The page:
Lawyers, accountants and other members of Limited Liability Partnerships (LLPs) will be subject to new rules1 from April 6th which could mean some of them being reclassified as employees for tax purposes and the LLP having to pay PAYE and employee and employer’s national insurance contributions (NICs) on their earnings.
The Chartered Institute of Taxation (CIOT) is advising any LLPs that have not already done so to review the status of all their members. While open to any area of business, the LLP structure is particularly popular among law, accountancy and financial services firms. The Government is pressing ahead with the introduction of the new rules next week despite a call from a House of Lords Committee to defer them until April 2015, in order to allow time to both better target the proposals and allow businesses to adapt.
Colin Ben-Nathan, Chairman of the CIOT’s Employment Taxes Sub-committee, commented:
“When is a partner not a partner? In HMRC’s view it’s essentially when their salary doesn’t vary with profits, they don’t have significant influence over the partnership’s affairs and they don’t have a substantial financial stake in the firm2.
“There has undoubtedly been some abuse of the current rules with, for example, cleaners and seasonal agricultural workers being made partners to avoid national insurance. So the Government were right to review the taxation of LLP members in the interests of fairness in the tax system.
“However it is disappointing that the House of Lords recommendations3 have been ignored and this has been pushed through so quickly. The proposed changes are not the same as those originally consulted on last year and we think that firms should have been given more time to consider the legislation in its final form, to determine whether it applies to them, seek advice where there is doubt and to make appropriate changes.”
Notes for editors:
1. Government guidance on the new rules can be found here.
2. The three conditions, which if all are met deem an LLP member to be an employee for tax purposes, are:
1) That the LLP expects to pay the member a fixed profit share (or one that does not vary in line with the profits and losses of the LLP). If at least 20% of the amount the LLP would expect to pay to the member is dependent on the profits and losses the LLP makes then this condition is not met.
2) The member does not have a ‘significant influence’ over the management of the LLP. If the member can have a significant say in how the business is managed this condition is unlikely to be met.
3) The capital contributed to the LLP by the member is less than 25% of the expected “disguised salary” calculated in condition 1. So, if the capital introduced into the business by the member equals or exceeds 25% of the disguised salary the test will not be met.
The new legislative test to determine whether a member of a UK LLP should be deemed to be employed (as a “salaried member”) for tax and NIC purposes is included in Finance Bill 2014. Although the Bill has still to pass through the parliamentary process and may be subject to change, the new rules take effect from 6 April 2014.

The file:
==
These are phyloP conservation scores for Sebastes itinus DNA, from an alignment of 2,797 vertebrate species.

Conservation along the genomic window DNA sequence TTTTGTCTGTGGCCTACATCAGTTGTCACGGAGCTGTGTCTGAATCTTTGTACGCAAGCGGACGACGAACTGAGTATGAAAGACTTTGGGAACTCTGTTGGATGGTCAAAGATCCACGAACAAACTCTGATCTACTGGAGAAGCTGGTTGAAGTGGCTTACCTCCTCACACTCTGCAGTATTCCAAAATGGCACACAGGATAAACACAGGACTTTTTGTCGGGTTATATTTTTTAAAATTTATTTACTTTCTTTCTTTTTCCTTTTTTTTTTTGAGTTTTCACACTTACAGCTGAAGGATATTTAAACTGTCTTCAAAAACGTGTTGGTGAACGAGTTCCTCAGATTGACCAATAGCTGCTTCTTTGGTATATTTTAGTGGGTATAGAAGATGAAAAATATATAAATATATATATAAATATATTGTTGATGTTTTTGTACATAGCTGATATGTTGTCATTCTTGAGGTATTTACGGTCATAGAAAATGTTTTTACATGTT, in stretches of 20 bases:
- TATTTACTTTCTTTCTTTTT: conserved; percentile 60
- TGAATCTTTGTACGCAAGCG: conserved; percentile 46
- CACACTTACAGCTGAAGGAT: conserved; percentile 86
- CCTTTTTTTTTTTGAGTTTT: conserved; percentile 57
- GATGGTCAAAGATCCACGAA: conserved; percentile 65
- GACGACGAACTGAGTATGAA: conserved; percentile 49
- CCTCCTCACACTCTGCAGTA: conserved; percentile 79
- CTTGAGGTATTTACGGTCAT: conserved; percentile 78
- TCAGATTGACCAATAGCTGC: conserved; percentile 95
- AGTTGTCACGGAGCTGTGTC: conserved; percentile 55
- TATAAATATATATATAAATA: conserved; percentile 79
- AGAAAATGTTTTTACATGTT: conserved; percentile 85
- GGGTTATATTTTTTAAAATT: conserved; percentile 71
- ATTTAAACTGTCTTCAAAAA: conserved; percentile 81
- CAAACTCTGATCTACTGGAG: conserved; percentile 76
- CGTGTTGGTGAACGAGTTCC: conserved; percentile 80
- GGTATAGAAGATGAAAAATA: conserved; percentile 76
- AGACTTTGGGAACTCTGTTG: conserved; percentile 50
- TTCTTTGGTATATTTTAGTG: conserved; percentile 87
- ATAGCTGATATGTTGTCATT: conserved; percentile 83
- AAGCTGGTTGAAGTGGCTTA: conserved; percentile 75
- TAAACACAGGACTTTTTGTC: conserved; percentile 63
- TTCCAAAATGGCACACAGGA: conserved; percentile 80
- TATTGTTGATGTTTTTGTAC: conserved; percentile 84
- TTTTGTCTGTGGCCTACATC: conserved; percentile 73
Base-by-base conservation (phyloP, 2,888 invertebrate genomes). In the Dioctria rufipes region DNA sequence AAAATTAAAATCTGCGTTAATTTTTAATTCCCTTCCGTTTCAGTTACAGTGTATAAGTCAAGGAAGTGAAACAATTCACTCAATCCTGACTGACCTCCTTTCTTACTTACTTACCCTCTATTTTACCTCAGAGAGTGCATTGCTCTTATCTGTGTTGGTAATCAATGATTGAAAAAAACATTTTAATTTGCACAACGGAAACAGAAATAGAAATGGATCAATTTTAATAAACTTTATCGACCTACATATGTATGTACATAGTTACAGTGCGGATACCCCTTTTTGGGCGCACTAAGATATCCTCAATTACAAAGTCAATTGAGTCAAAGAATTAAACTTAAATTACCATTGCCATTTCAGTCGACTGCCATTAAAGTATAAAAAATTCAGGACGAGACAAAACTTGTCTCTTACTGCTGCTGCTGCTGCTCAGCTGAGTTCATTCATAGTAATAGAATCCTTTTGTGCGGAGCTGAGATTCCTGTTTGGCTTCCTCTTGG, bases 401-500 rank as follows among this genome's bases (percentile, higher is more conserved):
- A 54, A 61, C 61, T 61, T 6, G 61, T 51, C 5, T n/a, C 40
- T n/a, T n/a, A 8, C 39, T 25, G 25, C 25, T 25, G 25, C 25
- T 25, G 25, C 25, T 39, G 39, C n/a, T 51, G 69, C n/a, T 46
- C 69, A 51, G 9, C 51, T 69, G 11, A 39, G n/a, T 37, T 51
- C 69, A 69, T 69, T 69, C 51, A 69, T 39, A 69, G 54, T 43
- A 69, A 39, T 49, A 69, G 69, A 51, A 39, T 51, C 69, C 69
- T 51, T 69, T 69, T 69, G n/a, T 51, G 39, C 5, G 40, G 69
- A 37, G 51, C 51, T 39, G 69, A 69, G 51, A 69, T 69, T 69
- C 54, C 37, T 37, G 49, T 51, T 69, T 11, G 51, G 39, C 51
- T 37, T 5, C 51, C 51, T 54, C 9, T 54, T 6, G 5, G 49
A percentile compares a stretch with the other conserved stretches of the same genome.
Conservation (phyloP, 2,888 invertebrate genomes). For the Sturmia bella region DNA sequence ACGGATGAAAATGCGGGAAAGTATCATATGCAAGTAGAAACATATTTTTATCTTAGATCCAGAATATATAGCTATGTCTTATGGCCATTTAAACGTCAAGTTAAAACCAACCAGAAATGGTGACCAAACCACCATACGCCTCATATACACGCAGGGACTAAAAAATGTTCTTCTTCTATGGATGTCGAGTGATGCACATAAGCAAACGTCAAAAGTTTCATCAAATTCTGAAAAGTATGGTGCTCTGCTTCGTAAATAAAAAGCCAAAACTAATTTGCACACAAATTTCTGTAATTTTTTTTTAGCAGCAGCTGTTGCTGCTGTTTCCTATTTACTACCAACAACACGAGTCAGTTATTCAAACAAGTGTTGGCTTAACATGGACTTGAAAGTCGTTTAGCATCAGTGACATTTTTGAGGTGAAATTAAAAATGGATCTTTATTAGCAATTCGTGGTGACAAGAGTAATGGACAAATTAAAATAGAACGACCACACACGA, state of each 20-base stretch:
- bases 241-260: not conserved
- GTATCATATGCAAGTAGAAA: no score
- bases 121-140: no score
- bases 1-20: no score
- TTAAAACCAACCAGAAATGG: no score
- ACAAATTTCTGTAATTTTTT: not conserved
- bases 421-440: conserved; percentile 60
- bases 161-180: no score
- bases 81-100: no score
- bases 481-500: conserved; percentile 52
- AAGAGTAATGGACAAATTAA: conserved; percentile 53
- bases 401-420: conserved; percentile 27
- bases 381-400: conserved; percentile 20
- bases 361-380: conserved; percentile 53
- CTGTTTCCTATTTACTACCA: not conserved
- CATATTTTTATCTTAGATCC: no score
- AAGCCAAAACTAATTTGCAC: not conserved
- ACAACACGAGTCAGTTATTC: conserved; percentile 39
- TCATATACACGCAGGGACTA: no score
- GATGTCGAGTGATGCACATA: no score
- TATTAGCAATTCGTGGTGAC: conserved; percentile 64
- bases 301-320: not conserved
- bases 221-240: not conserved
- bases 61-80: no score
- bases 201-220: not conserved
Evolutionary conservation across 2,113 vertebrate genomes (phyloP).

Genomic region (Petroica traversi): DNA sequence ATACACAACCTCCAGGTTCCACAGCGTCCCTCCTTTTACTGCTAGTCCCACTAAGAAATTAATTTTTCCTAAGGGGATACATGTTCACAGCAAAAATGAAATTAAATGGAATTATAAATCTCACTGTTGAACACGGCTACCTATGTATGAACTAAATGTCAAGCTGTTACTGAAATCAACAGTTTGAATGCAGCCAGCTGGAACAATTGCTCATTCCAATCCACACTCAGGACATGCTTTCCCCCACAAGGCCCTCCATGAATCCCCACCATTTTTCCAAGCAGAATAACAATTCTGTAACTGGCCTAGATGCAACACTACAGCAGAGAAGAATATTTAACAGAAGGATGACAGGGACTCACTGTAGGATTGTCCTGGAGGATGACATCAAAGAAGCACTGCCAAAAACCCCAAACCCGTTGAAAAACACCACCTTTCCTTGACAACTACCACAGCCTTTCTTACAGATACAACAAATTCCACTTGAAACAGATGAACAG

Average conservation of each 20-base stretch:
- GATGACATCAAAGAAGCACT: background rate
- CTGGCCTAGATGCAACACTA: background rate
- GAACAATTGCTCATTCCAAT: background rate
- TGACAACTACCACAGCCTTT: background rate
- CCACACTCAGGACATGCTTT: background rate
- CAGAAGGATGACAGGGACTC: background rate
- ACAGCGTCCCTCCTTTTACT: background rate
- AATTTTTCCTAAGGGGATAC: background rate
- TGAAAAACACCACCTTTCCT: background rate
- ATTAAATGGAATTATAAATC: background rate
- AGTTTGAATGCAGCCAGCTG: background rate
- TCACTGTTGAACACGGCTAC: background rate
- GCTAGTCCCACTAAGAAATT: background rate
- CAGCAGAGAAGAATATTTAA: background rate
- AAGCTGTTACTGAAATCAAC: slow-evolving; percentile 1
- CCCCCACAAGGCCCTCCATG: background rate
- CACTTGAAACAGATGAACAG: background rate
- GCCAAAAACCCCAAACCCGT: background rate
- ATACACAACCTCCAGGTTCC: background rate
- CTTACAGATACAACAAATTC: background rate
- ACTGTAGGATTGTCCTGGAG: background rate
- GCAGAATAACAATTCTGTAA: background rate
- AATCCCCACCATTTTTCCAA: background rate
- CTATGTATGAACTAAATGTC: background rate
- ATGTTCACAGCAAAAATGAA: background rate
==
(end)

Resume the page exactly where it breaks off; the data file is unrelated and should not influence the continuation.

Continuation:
The rules have been changed from those originally announced last December to allow some time for LLP members to introduce capital into the business. LLP members at 6 April 2014 have 3 months to introduce capital if there is an undertaking already in place at 6 April. And those joining LLPs in future will have a 2 month period to contribute capital (again subject to there being an undertaking in place to provide that capital at the time they become a member).
For those LLPs that are uncertain whether the new rules apply to them, HMRC’s non-statutory business clearance process will not be available until after the Finance Bill receives Royal Assent. In the interim they will need to take a view on whether the new rules will apply and, if necessary, see if their HMRC customer relationship manager/co-ordinator will give some advice.
Where an LLP has members who, under the test, are salaried members then from 6 April 2014 the LLP is required to deduct tax and employee NICs (and account for employer NICs) under the PAYE system on any payments to or drawings by the salaried member.
If the LLP is not already an employer, or requires a separate PAYE scheme for its salaried members, the LLP will need to register with HMRC as an employer and start to report all payments to salaried members under the Real Time Information (RTI) reporting system ‘on or before’ payments are made to the salaried member. Furthermore, any non-cash ‘benefits’ provided to the salaried member will fall to be taxed under the benefit-in-kind rules that apply to employees. The LLP may, therefore, be required to complete a Form P11D at the end of the tax year and may need to review any P11D dispensation it has in place with HMRC.
3. The recommendations of the House of Lords committee can be found here.
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